I’m currently selling my house in Austin. I bought my first home in Houston when I was 22-years-old, but my mom co-signed since I was relatively young and didn’t have much existing credit. I bought my Austin home when I was 24. All by myself.
I imagined myself keeping this home forever. So, when I finally decided to sell, I was far too emotional about it and I definitely didn’t want anyone finding out. Half of the reasoning was pride, the other half of letting go also meant that I was letting go of the life I once had. Most millennials have enough trouble just trying to move out of their parents’ home, let alone owning two houses.
In another life, I had a six-figure sales management job for a Silicon Valley company that was growing at an exponential rate. It was my husband, baby, and co-dependent friend all-in-one, and all I wanted to do was make it happy and made sure it loved me. If I wasn’t at work, I was doing something work-related. I let it define who I was, and many personal relationships and almost all of my hobbies languished. Unknowingly, when things were especially rough, I went into shut-down mode and spent a lot of time just trying to get myself out of bed and had an even harder time coercing myself to leave the house. I would chalk it up to being an introvert and needing to recharge. Maybe I’m just overworked and deserving of a day of laziness, I would tell my myself. I lived in downtown Austin, so if there was a way I could Favor/Amazon Prime/Instacart/Postmates/Task Rabbit my way into staying at home all day, that’s exactly what I did. Hindsight is 20/20. I was anxious. I was depressed. I had no idea I had PCOS, so I wasn’t being treated. I was not handling my stress well. What’s troubling is most depressed people usually don’t know that they are, and even when I had a faint clue that I might be, it wasn’t something I was willing to accept because I equated it to somehow not being good or strong enough. After a series of life-changing personal events, I realized the goals of the company and my personal desires weren’t likely to align or strike a balance, and I could no longer convince myself to stay for the money. So I quit.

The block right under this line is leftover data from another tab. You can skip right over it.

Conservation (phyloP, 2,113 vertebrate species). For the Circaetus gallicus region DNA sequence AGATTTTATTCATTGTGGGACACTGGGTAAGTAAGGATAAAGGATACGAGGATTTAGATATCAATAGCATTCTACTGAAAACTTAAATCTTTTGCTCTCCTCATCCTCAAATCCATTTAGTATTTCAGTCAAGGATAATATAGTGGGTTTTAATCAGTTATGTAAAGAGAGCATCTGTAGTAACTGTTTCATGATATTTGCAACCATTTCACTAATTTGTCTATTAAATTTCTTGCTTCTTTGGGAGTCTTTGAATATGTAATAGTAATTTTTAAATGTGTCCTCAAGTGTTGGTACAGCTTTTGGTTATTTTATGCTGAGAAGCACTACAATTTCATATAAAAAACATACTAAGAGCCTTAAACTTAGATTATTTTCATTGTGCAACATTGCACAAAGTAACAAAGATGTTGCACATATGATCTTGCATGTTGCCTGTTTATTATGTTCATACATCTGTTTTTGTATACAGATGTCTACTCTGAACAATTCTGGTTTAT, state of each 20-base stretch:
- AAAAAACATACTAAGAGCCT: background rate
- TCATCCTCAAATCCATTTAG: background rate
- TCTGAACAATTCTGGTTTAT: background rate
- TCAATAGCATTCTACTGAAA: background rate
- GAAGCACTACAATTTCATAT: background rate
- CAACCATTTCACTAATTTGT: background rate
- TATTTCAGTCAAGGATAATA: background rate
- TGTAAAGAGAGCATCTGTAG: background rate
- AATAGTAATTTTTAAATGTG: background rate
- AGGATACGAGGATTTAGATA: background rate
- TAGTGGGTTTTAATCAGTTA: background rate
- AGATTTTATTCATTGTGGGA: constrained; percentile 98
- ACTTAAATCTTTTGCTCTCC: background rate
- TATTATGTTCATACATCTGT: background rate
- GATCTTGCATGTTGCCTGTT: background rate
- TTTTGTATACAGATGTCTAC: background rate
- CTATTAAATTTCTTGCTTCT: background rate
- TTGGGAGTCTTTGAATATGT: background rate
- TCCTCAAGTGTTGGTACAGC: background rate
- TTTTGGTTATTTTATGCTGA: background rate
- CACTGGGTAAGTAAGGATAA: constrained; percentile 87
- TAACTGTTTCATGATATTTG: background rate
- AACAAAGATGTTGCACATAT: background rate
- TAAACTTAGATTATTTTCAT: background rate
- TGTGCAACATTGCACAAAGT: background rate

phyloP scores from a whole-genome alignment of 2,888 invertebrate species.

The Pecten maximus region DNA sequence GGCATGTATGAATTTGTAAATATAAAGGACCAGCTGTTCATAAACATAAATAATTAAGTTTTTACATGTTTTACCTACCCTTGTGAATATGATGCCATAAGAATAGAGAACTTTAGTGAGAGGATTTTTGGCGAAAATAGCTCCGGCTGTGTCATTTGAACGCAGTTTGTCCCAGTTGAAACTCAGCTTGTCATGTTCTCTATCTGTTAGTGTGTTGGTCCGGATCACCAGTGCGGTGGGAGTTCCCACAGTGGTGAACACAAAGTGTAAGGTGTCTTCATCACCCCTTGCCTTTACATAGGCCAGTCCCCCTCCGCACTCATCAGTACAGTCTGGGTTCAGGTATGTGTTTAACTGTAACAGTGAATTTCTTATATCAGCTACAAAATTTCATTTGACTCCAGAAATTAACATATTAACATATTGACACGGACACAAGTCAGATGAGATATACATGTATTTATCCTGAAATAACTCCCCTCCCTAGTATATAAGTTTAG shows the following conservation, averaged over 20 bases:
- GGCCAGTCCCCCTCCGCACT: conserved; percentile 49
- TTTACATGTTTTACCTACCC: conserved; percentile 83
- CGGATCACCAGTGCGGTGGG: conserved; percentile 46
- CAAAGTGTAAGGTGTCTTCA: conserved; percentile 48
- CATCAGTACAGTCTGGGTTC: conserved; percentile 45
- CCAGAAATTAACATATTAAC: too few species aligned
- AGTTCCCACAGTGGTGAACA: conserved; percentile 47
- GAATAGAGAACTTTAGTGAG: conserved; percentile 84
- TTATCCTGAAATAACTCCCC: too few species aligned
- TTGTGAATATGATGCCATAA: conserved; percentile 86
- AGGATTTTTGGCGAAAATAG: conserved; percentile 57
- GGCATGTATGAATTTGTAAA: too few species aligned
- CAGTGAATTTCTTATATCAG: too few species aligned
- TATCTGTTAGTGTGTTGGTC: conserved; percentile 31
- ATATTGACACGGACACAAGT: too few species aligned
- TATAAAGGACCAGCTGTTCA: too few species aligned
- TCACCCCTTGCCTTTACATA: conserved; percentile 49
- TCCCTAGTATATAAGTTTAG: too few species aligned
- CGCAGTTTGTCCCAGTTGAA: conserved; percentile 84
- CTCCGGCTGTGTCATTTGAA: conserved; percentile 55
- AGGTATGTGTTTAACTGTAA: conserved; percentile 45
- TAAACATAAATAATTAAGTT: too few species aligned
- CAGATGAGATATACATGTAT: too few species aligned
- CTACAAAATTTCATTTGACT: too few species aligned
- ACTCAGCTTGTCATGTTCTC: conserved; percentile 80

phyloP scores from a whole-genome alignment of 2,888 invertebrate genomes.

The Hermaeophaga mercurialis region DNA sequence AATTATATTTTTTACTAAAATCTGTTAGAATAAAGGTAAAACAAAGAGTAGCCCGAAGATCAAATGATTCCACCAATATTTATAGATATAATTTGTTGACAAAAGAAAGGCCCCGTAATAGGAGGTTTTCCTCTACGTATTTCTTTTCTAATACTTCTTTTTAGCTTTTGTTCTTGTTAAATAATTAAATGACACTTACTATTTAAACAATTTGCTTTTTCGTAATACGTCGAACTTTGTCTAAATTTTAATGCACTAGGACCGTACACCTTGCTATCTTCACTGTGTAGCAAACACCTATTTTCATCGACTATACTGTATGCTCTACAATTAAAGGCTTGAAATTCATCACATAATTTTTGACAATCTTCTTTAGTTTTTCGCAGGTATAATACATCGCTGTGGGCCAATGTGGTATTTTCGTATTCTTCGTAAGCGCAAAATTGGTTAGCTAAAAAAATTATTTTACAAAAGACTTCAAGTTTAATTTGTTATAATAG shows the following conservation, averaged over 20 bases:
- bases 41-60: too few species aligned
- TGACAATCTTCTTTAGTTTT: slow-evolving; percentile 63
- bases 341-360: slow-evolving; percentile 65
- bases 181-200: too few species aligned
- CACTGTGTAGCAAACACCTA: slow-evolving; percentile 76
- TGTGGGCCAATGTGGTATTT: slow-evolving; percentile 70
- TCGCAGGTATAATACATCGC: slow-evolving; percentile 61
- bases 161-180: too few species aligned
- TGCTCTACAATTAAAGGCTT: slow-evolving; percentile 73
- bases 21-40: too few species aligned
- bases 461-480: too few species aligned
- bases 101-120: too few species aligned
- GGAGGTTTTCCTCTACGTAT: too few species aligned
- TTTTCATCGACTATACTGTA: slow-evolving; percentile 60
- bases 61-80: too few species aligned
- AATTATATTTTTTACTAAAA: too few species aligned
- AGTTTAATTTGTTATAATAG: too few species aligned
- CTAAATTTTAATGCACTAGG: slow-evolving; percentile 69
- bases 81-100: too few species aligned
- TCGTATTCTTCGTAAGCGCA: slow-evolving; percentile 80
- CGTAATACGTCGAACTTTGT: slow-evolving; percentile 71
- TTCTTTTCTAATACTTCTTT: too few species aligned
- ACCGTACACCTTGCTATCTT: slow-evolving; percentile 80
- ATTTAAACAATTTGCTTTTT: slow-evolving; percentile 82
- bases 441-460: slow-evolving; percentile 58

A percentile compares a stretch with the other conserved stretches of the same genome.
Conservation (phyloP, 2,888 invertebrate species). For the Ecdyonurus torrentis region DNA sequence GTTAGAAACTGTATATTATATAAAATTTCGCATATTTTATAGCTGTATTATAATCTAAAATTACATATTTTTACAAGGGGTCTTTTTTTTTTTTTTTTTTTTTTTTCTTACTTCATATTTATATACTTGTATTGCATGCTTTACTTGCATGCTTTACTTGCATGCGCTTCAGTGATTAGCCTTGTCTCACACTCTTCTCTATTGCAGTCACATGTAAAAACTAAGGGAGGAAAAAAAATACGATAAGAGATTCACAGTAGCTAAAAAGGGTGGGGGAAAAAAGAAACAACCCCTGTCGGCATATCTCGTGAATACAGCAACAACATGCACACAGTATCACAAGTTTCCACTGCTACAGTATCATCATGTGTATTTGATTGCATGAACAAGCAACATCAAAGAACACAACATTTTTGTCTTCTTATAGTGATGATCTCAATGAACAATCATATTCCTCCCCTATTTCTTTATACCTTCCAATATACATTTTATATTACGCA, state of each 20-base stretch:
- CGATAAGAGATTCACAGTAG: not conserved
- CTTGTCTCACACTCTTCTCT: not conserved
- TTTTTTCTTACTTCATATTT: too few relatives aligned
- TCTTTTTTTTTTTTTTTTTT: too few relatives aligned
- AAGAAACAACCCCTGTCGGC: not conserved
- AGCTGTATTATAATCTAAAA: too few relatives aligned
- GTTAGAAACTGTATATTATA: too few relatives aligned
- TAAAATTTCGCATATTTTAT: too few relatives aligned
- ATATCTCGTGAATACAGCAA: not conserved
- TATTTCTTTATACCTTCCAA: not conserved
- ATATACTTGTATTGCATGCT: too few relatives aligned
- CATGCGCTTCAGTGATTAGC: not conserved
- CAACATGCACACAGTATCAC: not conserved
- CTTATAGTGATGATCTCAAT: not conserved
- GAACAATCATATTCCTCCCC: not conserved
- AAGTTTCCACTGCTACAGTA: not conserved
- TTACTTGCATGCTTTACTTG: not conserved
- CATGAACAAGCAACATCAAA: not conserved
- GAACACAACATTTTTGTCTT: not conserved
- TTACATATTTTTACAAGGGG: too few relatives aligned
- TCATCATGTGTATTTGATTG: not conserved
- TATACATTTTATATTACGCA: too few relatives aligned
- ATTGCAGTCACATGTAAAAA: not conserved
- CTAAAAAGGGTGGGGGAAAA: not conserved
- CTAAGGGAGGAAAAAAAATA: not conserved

Well, word about my house travelled fast and people have been coming out of the woodwork. I’ve been dragged into several conversations that start like this:
1. What are you up to / What are you doing?
For the most part, this question is harmless. Maybe this is me being ultra-sensitive, but I’ve recently been interpreting this as “Tell me what you are doing with your life.” and sometimes I want to reply “If I haven’t already told you, it’s none of your business.” Which isn’t always fair, so I don’t. But that's how I feel 99.99% of the time acquaintances throw this question my way.
2. Whatever happened to that thing you said you were going to do?
Hey buddy. Things change. People change. Sometimes people quit things. Sometimes people realize they actually hated that thing they said they were going to do and move on to something else.
3. Where are you now?/Where do you work now?
This might sound like the same thing as Question 1, but it’s not. It’s asking me what new occupation you will define me by. You will determine whether or not you should feel sorry for me and make judgements on whether or not you thought quitting my job was a good idea in the first place.
I usually respond to these type of questions with something vague. Essentially, I make it clear to the other person that they're on a need-to-know basis. I'm not trying to be sour; there's just too much going on in my life right now to feel like I have to constantly explain myself to people with whom I've had no contact for over a year. I'm guilty of judging people by their profession, especially in my own former profession. But time has humbled me and I've learned not to put people in a box.
Please do not put me in a box. I am not a pizza. 🍕